The government's £3.6bn Towns Fund has got off to a less than stellar start - with a nationwide "town tour" to promote it being launched in a city.
Communities Secretary Robert Jenrick kicked off what officials called a "countrywide town tour" in Wolverhampton, which became a city 20 years ago.
Mr Jenrick, who was born there, told Sky News that smaller cities are eligible for funding from the scheme, despite its name.
Speaking to All Out Politics, he said: "I turned 18 the year Wolverhampton was made a city, I was living there at the time.
"I went to Wolverhampton because Wolverhampton is one of the recipients of our Towns Fund."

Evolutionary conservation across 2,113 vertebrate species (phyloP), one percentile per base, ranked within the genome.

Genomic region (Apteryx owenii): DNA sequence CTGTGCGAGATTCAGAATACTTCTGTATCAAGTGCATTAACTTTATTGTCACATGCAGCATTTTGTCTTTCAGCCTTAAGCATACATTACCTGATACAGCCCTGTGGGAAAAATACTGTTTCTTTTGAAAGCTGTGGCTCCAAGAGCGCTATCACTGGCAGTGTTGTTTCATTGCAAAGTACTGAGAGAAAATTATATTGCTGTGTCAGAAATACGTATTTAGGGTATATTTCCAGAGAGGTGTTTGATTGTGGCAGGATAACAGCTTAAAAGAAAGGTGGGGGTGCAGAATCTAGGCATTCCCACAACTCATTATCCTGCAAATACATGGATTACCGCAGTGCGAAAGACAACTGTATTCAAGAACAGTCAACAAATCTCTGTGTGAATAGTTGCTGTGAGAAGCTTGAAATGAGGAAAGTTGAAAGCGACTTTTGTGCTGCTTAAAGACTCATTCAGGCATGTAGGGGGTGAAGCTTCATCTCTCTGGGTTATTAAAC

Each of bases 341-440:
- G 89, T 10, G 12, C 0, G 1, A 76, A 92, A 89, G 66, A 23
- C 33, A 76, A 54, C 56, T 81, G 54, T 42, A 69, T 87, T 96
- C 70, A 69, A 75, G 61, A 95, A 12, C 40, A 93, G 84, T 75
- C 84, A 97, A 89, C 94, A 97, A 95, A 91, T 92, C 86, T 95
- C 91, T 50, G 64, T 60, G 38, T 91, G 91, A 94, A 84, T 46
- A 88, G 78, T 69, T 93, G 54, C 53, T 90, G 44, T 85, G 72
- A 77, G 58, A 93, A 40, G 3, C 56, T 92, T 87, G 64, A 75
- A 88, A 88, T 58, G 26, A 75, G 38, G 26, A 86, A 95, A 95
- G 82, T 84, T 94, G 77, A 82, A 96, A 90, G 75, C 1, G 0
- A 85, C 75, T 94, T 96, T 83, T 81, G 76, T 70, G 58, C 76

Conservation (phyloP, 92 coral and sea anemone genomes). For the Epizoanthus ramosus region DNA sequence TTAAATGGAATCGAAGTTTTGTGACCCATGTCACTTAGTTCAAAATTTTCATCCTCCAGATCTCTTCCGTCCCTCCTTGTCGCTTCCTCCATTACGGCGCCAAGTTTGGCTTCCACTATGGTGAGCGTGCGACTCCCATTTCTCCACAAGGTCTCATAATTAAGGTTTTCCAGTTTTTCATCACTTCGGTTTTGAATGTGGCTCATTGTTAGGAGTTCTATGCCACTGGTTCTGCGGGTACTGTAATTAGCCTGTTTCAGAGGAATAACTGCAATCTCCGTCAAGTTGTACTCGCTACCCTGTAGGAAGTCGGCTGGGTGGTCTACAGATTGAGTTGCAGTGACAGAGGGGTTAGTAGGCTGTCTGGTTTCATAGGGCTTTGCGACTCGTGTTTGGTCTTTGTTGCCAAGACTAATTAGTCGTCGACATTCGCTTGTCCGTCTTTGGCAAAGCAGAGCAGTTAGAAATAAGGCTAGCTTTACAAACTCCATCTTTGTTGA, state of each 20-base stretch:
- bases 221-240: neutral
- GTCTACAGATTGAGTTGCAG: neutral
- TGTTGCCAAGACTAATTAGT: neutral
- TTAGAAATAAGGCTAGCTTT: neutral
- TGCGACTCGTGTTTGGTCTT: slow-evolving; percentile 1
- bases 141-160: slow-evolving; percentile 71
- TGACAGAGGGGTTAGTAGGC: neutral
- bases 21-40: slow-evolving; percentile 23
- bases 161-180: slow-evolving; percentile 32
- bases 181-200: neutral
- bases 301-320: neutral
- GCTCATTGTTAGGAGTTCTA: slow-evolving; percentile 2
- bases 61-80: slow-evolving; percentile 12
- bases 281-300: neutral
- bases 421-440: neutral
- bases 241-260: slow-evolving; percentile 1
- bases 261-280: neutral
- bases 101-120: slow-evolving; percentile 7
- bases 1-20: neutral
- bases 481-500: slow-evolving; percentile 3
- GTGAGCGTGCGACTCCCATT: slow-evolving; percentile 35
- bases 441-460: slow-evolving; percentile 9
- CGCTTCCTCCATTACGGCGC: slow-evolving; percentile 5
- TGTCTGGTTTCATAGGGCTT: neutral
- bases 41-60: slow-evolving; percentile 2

He said eligibility for the fund is "not as crude as whether one is a city or a town".
"For our Towns Fund, we set the criteria based on population size and that does enable a smaller city like Wolverhampton to benefit."
The minister has promised to visit all of the 100 areas that are getting funding from the programme, which helps towns to build better futures.
Mr Jenrick said: "People have put their trust in this new government and we're making an immediate start to serve local communities and deliver real change, through our £3.6bn Towns Fund.
"I will visit all these areas in the coming months and make sure they're receiving the practical support and investment they need on the ground."
Mr Jenrick also announced a separate Town of the Year competition - which cities will not be able to enter.
He said the contest, which will begin later this year, will help make the 2020s "a time of renewal for towns and communities".
The aim of the competition will be to celebrate the achievements of towns in areas such as entrepreneurship, technology, community, enterprise and integration.